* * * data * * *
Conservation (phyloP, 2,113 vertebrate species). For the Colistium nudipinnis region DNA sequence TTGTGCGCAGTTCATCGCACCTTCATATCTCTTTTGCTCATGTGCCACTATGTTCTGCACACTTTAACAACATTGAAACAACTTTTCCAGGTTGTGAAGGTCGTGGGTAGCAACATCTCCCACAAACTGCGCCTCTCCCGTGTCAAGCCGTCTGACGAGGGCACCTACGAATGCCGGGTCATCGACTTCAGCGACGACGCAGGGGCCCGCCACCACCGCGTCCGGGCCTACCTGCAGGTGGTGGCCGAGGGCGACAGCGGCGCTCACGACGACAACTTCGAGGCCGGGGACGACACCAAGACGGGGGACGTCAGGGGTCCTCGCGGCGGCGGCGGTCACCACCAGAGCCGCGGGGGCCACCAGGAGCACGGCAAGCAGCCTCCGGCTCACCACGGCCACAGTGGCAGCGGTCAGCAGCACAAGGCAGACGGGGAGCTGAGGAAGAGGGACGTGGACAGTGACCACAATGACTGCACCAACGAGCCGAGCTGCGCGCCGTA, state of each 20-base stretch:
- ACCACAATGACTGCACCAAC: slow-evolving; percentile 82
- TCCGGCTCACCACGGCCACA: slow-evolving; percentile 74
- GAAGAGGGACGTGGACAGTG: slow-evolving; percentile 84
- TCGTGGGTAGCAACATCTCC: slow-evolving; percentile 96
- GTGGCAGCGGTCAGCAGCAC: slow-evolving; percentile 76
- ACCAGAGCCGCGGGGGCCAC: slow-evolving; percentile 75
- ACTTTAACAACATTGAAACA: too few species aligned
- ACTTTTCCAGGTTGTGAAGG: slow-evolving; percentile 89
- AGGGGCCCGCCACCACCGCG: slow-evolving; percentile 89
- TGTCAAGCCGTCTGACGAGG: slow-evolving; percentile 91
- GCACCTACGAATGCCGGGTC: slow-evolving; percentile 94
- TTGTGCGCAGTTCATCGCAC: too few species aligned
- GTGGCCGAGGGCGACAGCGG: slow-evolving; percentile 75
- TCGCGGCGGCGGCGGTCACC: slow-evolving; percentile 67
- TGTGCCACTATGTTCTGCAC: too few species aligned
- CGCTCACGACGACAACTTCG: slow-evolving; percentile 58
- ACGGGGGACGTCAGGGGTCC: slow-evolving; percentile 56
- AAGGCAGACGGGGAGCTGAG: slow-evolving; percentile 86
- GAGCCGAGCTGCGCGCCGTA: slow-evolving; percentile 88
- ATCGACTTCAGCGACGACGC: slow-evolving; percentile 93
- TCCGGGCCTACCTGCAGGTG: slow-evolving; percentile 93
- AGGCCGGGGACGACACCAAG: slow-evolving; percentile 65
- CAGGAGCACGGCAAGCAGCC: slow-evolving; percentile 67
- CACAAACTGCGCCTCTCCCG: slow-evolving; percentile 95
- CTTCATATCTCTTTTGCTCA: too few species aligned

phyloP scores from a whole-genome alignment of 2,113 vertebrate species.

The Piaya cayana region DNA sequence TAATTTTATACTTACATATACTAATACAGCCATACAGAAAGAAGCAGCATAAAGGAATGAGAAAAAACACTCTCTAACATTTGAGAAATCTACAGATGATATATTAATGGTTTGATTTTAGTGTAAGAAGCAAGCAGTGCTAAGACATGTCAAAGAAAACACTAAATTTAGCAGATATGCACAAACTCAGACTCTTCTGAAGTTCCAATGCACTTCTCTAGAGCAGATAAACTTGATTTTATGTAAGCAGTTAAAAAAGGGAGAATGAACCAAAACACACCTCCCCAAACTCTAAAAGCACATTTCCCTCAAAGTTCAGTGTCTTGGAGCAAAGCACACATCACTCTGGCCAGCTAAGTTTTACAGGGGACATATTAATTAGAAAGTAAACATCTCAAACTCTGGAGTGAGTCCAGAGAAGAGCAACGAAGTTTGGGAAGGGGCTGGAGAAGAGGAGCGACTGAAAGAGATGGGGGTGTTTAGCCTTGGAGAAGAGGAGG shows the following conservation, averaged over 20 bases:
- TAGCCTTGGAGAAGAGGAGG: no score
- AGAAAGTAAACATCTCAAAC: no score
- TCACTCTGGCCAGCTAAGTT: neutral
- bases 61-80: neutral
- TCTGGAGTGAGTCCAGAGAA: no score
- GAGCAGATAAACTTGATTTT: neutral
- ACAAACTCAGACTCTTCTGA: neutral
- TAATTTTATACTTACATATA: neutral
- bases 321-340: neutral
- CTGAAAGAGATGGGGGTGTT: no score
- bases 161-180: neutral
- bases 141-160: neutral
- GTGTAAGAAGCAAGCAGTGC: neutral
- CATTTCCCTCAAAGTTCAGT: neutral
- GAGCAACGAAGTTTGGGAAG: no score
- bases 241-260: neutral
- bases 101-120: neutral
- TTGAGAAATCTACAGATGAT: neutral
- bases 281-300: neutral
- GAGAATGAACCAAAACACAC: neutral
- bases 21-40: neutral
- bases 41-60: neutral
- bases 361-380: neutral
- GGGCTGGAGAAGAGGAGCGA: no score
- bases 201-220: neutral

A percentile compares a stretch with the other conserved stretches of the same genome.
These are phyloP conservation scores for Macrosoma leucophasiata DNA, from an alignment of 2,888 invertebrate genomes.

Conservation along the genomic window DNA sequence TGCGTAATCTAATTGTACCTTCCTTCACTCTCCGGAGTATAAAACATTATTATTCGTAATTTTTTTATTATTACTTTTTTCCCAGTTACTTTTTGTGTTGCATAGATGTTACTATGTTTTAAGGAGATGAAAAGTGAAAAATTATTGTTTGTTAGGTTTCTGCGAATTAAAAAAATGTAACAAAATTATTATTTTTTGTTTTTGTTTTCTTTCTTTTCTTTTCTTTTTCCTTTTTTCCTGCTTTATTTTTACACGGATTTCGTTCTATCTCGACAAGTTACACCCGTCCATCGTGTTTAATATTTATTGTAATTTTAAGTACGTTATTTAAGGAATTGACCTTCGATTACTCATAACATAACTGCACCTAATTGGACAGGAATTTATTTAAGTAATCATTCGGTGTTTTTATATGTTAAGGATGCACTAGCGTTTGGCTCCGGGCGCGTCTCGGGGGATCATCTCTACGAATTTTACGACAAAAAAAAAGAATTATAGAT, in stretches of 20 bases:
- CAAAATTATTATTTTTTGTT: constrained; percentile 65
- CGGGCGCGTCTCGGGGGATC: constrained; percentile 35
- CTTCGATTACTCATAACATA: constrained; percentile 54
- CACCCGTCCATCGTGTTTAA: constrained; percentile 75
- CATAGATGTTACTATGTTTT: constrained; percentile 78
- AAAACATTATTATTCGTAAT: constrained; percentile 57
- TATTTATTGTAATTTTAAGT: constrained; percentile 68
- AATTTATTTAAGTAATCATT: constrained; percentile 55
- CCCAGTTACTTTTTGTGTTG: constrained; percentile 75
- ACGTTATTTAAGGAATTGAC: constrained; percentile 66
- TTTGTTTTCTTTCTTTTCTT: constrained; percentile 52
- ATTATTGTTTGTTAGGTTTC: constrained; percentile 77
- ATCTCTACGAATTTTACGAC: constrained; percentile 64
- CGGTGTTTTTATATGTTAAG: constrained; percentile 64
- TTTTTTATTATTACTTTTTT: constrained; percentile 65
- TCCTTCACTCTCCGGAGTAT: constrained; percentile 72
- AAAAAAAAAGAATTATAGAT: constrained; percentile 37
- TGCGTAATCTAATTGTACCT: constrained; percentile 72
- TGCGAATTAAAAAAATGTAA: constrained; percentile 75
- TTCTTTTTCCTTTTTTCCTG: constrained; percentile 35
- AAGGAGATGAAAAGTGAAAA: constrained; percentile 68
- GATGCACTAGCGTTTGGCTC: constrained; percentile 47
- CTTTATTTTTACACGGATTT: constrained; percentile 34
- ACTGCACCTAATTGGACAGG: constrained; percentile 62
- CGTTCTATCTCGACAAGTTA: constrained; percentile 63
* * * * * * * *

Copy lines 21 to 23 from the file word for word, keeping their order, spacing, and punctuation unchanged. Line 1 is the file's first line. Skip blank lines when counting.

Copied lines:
- ATCGACTTCAGCGACGACGC: slow-evolving; percentile 93
- TCCGGGCCTACCTGCAGGTG: slow-evolving; percentile 93
- AGGCCGGGGACGACACCAAG: slow-evolving; percentile 65